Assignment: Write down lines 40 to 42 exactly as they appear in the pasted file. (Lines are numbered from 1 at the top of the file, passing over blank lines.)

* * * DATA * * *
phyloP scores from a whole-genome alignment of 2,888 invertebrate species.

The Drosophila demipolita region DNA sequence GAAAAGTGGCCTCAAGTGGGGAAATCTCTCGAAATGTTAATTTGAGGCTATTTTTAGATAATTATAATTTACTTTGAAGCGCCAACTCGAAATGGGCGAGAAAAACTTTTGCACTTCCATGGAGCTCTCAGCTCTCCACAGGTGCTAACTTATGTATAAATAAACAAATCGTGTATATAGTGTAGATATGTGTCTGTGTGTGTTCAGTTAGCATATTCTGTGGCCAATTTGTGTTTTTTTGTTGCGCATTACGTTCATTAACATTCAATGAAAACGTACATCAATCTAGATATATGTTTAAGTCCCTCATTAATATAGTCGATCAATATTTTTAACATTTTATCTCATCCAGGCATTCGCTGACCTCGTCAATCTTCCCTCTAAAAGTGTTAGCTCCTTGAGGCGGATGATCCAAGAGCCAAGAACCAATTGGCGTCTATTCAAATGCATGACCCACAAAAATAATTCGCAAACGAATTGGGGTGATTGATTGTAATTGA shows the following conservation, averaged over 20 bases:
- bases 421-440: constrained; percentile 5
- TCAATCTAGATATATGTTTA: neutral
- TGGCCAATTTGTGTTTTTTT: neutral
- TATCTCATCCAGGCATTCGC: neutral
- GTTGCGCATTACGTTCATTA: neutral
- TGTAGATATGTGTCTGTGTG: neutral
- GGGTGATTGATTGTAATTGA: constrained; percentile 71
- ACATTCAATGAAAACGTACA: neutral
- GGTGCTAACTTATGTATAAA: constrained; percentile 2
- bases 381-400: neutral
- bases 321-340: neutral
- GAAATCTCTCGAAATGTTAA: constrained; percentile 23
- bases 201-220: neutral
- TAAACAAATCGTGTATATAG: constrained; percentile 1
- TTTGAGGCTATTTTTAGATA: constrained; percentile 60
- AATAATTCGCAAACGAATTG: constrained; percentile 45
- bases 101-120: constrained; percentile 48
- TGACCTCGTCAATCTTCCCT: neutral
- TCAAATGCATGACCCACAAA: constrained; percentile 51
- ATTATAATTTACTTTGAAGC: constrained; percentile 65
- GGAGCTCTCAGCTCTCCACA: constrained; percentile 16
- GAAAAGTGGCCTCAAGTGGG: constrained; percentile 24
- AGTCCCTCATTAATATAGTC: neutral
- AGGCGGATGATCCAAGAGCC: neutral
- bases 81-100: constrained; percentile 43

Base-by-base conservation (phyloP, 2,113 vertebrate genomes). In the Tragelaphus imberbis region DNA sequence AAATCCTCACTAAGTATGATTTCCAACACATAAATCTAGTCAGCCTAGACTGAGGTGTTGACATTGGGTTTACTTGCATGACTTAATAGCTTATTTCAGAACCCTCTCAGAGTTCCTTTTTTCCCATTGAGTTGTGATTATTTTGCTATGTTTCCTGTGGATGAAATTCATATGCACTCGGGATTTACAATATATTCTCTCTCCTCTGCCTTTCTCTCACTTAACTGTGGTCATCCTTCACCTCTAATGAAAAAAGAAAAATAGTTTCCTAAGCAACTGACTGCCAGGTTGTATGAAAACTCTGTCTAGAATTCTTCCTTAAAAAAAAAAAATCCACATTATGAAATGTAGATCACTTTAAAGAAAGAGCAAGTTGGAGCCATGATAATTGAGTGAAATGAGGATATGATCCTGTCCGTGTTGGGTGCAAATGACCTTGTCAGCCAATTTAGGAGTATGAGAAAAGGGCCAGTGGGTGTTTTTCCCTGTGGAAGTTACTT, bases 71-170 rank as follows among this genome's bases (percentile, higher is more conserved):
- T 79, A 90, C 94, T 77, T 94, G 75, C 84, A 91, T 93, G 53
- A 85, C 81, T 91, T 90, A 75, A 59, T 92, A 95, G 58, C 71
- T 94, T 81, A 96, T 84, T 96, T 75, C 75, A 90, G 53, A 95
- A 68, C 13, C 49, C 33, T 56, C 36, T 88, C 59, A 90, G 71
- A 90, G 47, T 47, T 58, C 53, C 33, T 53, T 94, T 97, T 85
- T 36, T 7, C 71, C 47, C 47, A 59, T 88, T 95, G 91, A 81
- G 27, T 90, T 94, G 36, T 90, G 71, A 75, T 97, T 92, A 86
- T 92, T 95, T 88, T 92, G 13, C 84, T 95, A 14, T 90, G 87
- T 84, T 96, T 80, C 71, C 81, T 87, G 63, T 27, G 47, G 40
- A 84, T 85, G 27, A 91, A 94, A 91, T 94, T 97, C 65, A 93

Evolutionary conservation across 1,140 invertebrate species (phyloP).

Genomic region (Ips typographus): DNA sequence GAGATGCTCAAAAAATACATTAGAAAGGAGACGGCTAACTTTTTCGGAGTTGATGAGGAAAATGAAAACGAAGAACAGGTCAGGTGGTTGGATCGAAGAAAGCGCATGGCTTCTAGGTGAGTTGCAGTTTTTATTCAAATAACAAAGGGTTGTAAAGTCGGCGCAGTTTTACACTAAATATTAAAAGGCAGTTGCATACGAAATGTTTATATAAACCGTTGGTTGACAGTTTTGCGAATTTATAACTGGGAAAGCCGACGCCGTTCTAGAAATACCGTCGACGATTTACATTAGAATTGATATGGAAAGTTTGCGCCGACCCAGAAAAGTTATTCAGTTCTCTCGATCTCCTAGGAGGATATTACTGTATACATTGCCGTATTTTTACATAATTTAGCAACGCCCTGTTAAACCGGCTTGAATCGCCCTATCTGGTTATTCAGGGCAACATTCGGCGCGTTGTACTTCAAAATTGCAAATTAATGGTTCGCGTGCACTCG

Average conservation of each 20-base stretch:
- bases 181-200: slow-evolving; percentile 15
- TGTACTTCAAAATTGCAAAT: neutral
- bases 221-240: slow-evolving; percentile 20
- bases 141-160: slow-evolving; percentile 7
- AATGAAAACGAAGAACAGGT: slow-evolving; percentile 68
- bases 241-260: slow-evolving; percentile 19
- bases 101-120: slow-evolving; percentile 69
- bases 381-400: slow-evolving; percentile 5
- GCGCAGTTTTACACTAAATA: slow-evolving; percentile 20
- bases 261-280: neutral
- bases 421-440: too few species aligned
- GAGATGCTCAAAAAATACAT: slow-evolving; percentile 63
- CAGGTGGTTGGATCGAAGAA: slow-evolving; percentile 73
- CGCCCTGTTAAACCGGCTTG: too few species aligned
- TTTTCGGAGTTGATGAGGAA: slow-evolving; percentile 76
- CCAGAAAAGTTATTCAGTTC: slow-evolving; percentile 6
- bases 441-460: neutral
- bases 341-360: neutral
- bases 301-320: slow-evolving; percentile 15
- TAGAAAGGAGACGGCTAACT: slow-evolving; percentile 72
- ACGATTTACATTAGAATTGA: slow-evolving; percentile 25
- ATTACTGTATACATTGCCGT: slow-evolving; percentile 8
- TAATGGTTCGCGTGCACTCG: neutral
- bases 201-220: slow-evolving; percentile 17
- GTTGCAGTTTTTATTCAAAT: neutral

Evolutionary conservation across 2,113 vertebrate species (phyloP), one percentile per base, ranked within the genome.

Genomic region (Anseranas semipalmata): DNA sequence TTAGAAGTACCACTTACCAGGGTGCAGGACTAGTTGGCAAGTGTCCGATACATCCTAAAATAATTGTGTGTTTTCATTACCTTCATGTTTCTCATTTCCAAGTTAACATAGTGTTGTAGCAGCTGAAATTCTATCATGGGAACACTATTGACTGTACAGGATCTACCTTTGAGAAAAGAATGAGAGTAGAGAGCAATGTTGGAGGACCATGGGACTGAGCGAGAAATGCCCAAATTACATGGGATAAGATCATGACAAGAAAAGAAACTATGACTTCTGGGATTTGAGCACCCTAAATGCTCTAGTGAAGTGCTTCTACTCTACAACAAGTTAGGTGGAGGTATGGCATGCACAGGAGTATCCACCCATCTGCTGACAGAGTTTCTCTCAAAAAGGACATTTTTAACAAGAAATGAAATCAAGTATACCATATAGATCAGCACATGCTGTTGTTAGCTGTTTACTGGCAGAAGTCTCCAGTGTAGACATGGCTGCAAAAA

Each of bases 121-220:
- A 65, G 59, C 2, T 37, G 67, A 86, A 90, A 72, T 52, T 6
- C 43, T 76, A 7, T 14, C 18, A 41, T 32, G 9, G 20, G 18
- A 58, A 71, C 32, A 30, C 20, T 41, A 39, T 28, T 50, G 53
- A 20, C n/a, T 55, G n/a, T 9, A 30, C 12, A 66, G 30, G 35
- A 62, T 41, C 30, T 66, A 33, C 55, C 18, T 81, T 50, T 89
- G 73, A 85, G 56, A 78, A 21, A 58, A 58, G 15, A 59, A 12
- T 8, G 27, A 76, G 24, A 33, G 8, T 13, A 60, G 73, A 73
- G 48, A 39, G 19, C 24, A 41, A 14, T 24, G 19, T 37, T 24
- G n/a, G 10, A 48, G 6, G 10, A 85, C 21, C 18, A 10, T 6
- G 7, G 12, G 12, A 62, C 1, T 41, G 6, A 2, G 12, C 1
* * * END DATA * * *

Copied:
Genomic region (Ips typographus): DNA sequence GAGATGCTCAAAAAATACATTAGAAAGGAGACGGCTAACTTTTTCGGAGTTGATGAGGAAAATGAAAACGAAGAACAGGTCAGGTGGTTGGATCGAAGAAAGCGCATGGCTTCTAGGTGAGTTGCAGTTTTTATTCAAATAACAAAGGGTTGTAAAGTCGGCGCAGTTTTACACTAAATATTAAAAGGCAGTTGCATACGAAATGTTTATATAAACCGTTGGTTGACAGTTTTGCGAATTTATAACTGGGAAAGCCGACGCCGTTCTAGAAATACCGTCGACGATTTACATTAGAATTGATATGGAAAGTTTGCGCCGACCCAGAAAAGTTATTCAGTTCTCTCGATCTCCTAGGAGGATATTACTGTATACATTGCCGTATTTTTACATAATTTAGCAACGCCCTGTTAAACCGGCTTGAATCGCCCTATCTGGTTATTCAGGGCAACATTCGGCGCGTTGTACTTCAAAATTGCAAATTAATGGTTCGCGTGCACTCG

Average conservation of each 20-base stretch:
- bases 181-200: slow-evolving; percentile 15